Municipalities Matter

Municipalities Matter

Municipalities Matter

Municipalities Matter: Especially in Washington

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Municipalities Matter

Especially in Washington

U.S. Capitol

I am very concerned with the package of budget cuts proposed by President Trump. Either we have a solid partnership with Washington, or we don’t. Domestic budget priorities always reflect the mood of the White House and Congress on how fairly cities and towns, and their residents, should be treated. 

Let me highlight some spending reductions that really concern me at the moment: 

  • Elimination of the $3 billion Community Development Block Grant Program (CDBG). Colorado’s 17 municipalities that receive direct disbursements, known as “entitlement communities,” shared some $27 million in 2015, while the state received nearly $8 million for disbursement to non-entitlement local governments. Cities and towns use CDBG dollars to fund both municipal programs as well as contracting services through nonprofit entities. Housing programs are the major focus, but city council decisions on where to spend CDBG money reflects local needs. Among the wide variety of programs that benefit: public housing, homeless facilities, homeownership assistance, food banks, mental health services, child care services, and senior citizen services. 
  • Reduction of the EPA Superfund program budget by 30 percent. Seventeen Colorado cities and towns are directly impacted by the 25 Superfund sites in the state. 
  • Reduction of Amtrak funding by $630 million to eliminate long distance routes including the California Zephyr and Southwest Chief that serve Colorado. Coloradans board Amtrak trains in Fort Morgan, Denver, Winter Park/Fraser, Granby, Glenwood Springs, Grand Junction, Lamar, La Junta, and Trinidad. The state is working with local governments and Amtrak on plans to expand service to Pueblo.  
  • Elimination of the Essential Air Service program, which subsidizes passenger flights to rural areas. Cortez, Pueblo, and Alamosa would lose passenger air service.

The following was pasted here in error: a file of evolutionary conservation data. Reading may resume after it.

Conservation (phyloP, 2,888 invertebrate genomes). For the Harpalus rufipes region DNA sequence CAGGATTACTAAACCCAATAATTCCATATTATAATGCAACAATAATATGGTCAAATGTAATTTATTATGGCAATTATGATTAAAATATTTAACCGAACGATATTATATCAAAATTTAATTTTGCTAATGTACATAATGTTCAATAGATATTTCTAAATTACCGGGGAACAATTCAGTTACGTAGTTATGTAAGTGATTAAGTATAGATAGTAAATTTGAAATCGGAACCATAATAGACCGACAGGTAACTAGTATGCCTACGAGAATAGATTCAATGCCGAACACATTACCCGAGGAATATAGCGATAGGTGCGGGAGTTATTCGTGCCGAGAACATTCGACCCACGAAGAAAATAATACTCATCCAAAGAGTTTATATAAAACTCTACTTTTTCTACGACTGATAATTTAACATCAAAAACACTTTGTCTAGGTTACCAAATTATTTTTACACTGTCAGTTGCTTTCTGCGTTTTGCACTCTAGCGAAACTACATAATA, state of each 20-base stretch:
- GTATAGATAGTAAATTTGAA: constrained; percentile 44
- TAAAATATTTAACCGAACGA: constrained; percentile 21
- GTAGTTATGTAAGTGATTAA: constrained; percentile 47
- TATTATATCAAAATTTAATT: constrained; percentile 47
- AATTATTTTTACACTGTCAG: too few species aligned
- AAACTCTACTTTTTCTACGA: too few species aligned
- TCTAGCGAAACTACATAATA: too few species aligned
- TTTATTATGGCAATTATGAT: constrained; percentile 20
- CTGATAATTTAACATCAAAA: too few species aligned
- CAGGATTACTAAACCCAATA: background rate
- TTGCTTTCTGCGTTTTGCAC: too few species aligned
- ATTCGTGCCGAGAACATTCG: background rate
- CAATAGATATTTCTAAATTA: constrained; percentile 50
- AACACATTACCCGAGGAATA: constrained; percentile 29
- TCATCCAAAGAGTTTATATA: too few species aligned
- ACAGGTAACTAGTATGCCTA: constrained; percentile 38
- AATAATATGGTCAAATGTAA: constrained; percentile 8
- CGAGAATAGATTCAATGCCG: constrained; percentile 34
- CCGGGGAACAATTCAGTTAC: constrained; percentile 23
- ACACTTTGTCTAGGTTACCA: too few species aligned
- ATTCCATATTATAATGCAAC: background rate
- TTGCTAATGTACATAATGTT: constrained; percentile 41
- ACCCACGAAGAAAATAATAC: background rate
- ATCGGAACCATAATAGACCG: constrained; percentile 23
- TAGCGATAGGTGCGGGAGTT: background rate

• Elimination of TIGER transportation grants that have funded such projects as railroad crossing quiet zones in Windsor, Southwest Chief track improvements in southeast Colorado, and North I-25 improvements impacting Johnstown, Loveland, Windsor, and Fort Collins. 
  • Reduction of funding for U.S. Department of Agriculture – Rural Development programs such as the water and wastewater loan and grant program (recent projects include Wiggins, Crook, and Del Norte) and the rural single-family housing direct loan program. 

There also is a threat to the tax-exempt status of municipal bonds. The greatest impact Congress can have on improving our nation’s infrastructure is by retaining the tax-exempt status of municipal bonds. Local government investments in infrastructure financed through municipal bonds are two-and-one-half times that of all federal infrastructure investment. Eliminating or reducing municipal bond tax-exempt status would drive up the cost of financing infrastructure both for municipal budgets and for taxpayers. 

Elimination of the state and local government tax deduction on federal tax returns would result in double taxation for American taxpayers. In Colorado, one-third of taxpayers use it with an average deduction of $2,796. It is not just the top tier income levels making use of the deduction – 40 percent of taxpayers in the $50,000 to $75,000 bracket take the deduction, which has been a fundamental element in the federal income tax code since its inception more than a century ago. 

These are a few items at the moment on my mind. If you agree, I hope you will contact the members of our federal delegation during this summer recess. I have a strong suspicion Sens. Bennet and Gardner and Reps. Buck, Coffman, DeGette, Lamborn, Perlmutter, Polis, and Tipton want to hear from you. 

Let me know the results of your contacts. A continued Washington-municipal partnership is vital.